We are urging everyone to attend this important meeting about the Wood Lot.
The Coalition to Protect Natural Plymouth, through its Save the Wood Lot Ad Hoc Committee shared this letter with us:
***Beginning of Letter***
I would like to share some information with you regarding the County Woodlot, the 106-acre parcel of forest and meadow behind your sub-division.
The zoning consists of 20 acres of Light Industrial at the northern end on which the County Commissioners have installed a cell tower and attempted to develop a fire fighting training facility that never got off the ground.
In 2010, the County entered into a deal with a local businessman for $345,000 that granted him the right to remove the sand and gravel from the site. After our court challenge, I’m sorry to say that several acres of the forest have been cleared and sand and gravel mining operation has begun in the County Woodlot.
The remaining 86 acres in the southern portion, below the powerline right-of-way, are zoned Rural Residential and abuts the Tall Pines community and Town conservation land.
This year, the Commissioners made purchases of two lots adjacent to the County Woodlot for $675,000 that has given the County additional access to the property. Such access makes it more likely the County will seek to further develop the Woodlot.
We anticipate that in the coming weeks the commissioners will take under advisement the findings of a seven-member committee that has been charged with determining what is the highest and best use for this land.
This could include selling the land to the highest-bidding developer and/or allowing further sand and gravel mining or other industrial uses to occur.
I’d like to encourage you to attend the meetings of the County Woodlot Wood Lot Land Use Sub-Committee and show them that you care about the land near your home. The next meeting is November 15, 2018 at 5:30 p.m. at the Plymouth County Administration Building, 44 Obery Street, Plymouth, MA.
You can find postings of the Woodlot Subcommittee meetings on the County’s website at plymouthcountyma.gov. Please check this site for last minute cancellations.
More information about the Woodlot is available Online at https://savethecountywoodlot.com/.
You may direct questions or comments to firstname.lastname@example.org.
Sharl Heller, 204 Long Pond Road, Plymouth, MA 02360
The County Woodlot lies within the Massachusetts Natural Heritage BioMap2 data layer for “Core Habitat.” Other data layers show that the Woodlot is marked “Critical Natural Landscape” and is covered by the data layer “Physical Resources” as a “Sole Source Aquifer” recharge area.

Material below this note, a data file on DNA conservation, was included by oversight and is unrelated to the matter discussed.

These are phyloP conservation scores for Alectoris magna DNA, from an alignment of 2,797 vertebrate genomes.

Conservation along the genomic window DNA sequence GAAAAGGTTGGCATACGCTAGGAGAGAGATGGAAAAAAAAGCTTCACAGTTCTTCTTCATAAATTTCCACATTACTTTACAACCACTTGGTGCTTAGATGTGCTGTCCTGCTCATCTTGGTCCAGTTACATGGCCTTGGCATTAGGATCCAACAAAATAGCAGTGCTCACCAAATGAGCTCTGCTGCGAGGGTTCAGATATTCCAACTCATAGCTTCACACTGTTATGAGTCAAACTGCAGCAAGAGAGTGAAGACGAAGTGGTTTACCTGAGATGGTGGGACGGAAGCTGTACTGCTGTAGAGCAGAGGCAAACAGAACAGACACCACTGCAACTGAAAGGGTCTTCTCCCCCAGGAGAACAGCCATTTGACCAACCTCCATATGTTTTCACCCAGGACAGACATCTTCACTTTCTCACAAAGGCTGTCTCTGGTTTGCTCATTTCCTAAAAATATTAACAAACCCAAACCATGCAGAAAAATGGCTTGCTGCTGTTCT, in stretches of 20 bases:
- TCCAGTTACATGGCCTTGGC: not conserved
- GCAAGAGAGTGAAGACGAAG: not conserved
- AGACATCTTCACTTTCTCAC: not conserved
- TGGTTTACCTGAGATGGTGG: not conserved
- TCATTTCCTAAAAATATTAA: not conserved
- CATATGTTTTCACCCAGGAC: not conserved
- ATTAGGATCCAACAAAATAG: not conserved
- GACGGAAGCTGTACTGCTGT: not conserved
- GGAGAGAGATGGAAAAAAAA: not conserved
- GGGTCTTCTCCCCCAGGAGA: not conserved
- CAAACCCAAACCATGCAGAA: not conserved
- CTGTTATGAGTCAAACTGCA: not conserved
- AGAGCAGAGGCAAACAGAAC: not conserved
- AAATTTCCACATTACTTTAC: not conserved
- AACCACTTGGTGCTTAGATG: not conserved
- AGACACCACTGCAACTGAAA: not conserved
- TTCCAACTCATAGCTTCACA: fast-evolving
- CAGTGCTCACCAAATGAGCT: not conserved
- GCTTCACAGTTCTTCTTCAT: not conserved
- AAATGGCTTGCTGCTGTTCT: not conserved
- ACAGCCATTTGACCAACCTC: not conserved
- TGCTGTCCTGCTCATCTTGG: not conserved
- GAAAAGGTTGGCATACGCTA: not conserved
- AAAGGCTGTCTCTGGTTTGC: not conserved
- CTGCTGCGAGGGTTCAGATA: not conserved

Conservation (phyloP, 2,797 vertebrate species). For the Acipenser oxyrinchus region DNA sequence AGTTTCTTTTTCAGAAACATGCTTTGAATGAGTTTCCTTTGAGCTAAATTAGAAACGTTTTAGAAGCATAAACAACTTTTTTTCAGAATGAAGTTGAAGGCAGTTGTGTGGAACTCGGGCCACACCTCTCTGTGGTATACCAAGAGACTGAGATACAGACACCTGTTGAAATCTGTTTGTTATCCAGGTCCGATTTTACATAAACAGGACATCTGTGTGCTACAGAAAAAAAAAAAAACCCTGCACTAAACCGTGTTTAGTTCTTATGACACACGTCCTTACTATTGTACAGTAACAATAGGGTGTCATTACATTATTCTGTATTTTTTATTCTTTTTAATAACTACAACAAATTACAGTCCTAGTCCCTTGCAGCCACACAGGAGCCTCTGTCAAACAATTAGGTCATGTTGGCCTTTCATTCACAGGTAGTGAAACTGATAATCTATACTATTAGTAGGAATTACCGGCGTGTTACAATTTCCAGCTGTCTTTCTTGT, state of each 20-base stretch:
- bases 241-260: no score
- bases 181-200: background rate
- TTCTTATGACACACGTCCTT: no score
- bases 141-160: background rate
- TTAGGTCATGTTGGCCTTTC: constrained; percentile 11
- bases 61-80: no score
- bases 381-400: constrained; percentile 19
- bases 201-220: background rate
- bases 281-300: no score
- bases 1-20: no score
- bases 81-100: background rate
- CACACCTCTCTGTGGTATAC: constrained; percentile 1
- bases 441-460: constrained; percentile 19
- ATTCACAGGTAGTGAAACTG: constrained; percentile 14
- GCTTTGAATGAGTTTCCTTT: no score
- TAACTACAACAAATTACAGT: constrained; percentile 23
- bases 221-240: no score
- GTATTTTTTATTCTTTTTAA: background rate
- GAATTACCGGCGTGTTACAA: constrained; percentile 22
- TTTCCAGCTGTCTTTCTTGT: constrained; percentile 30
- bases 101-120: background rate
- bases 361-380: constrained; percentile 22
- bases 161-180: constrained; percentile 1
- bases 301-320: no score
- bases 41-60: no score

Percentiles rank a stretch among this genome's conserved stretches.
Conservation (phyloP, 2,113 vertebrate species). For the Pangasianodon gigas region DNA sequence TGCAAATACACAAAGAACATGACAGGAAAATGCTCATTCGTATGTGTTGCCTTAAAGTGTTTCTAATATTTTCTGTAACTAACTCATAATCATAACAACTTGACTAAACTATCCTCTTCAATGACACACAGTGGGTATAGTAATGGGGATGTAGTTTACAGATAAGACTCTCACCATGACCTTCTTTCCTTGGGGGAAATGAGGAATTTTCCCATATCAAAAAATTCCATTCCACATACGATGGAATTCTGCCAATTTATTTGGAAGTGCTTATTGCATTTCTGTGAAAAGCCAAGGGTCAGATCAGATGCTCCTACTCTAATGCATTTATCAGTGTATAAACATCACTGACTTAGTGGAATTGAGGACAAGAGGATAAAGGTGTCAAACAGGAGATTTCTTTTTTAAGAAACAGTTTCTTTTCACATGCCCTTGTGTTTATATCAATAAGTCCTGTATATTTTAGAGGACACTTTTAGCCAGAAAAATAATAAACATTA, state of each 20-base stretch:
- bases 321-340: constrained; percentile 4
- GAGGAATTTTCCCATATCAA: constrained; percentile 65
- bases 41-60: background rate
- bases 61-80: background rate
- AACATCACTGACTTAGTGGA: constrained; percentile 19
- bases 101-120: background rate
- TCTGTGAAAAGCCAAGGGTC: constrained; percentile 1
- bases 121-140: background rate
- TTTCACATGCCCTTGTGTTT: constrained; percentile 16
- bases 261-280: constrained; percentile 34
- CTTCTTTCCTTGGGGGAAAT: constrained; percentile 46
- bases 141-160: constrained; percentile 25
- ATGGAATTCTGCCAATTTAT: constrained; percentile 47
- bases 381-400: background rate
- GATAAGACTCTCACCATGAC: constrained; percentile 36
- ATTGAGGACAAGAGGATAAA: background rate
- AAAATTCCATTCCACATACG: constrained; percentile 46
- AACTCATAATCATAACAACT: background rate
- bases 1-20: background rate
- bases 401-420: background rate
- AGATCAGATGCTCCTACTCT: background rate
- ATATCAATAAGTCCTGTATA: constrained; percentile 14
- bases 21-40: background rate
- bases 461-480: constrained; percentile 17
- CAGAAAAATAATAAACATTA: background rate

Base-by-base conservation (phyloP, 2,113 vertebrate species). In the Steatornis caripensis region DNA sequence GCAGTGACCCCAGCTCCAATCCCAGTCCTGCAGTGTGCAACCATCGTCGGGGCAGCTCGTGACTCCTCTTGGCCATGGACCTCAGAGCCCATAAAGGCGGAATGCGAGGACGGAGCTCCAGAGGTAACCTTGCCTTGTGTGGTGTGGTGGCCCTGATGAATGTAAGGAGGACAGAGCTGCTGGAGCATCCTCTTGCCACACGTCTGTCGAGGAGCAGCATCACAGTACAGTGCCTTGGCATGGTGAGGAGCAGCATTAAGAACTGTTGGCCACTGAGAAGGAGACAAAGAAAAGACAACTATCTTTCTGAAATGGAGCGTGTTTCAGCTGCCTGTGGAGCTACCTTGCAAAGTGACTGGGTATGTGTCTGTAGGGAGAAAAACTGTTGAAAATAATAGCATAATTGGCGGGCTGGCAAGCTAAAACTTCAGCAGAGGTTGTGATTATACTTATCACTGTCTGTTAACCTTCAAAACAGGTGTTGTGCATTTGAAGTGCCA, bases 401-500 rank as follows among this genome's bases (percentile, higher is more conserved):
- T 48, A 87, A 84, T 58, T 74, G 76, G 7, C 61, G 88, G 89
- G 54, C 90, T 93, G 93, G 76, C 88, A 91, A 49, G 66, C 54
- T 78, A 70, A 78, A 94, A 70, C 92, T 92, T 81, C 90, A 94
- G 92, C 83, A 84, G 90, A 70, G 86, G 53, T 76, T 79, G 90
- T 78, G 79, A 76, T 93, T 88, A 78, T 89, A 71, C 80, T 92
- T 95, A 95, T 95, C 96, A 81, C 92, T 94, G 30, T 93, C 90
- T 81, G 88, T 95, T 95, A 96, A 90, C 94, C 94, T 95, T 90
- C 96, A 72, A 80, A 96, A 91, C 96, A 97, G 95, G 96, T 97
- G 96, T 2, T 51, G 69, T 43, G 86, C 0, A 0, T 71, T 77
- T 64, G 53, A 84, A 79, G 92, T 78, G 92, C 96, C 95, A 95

Deeded to the County in 1917 for the “Inhabitants of Plymouth County” as a woodlot for public use, the residents of Plymouth have had free and unfettered access to the Woodlot for wood gathering, hunting and recreation.
Beginning in 2008 the County Commissioners have eyed the Woodlot as a source of revenue to cover budget shortfalls. Most recently the forested land in northern portion was scraped and a sand and gravel mining operation is currently in operation where once some of the most beautiful forest on the property existed.
An on-the-ground ecological assessment of the County Woodlot is needed to understand the full value of the County Woodlot as a recreational and natural resource.
Please take the time to attend the County Woodlot Subcommittee meetings and express your thoughts on the highest and best use of the property in your neighborhood.
****End of Letter****
The County Commissioners like to play games with the Open Meeting Law, and instead of posting meetings well in advance, they do the bare minimum posting only 48 hours before the meeting. Naturally, this prevents the public from knowing about the meeting until almost the last minute. It forces the public to constantly check the County website for the meeting notice to find out when it might be.
It makes it almost impossible for anyone to actually attend the County’s meetings, including the Wood Lot meetings, because it’s practically impossible to find out in advance when they are. This, of course, is exactly how the Commissioners like things — keeping the public in the dark and instead of embracing open government, doing everything they can to sidestep the law.
We will do our best to inform the public of the Wood Lot meetings, since so much is at stake for this wonderful property located in the heart of the Plymouth Pine Barrens. Despite the County’s outrageous shell games, dishonesty, and blatant disregard for the public’s interest, we will continue to push for transparency.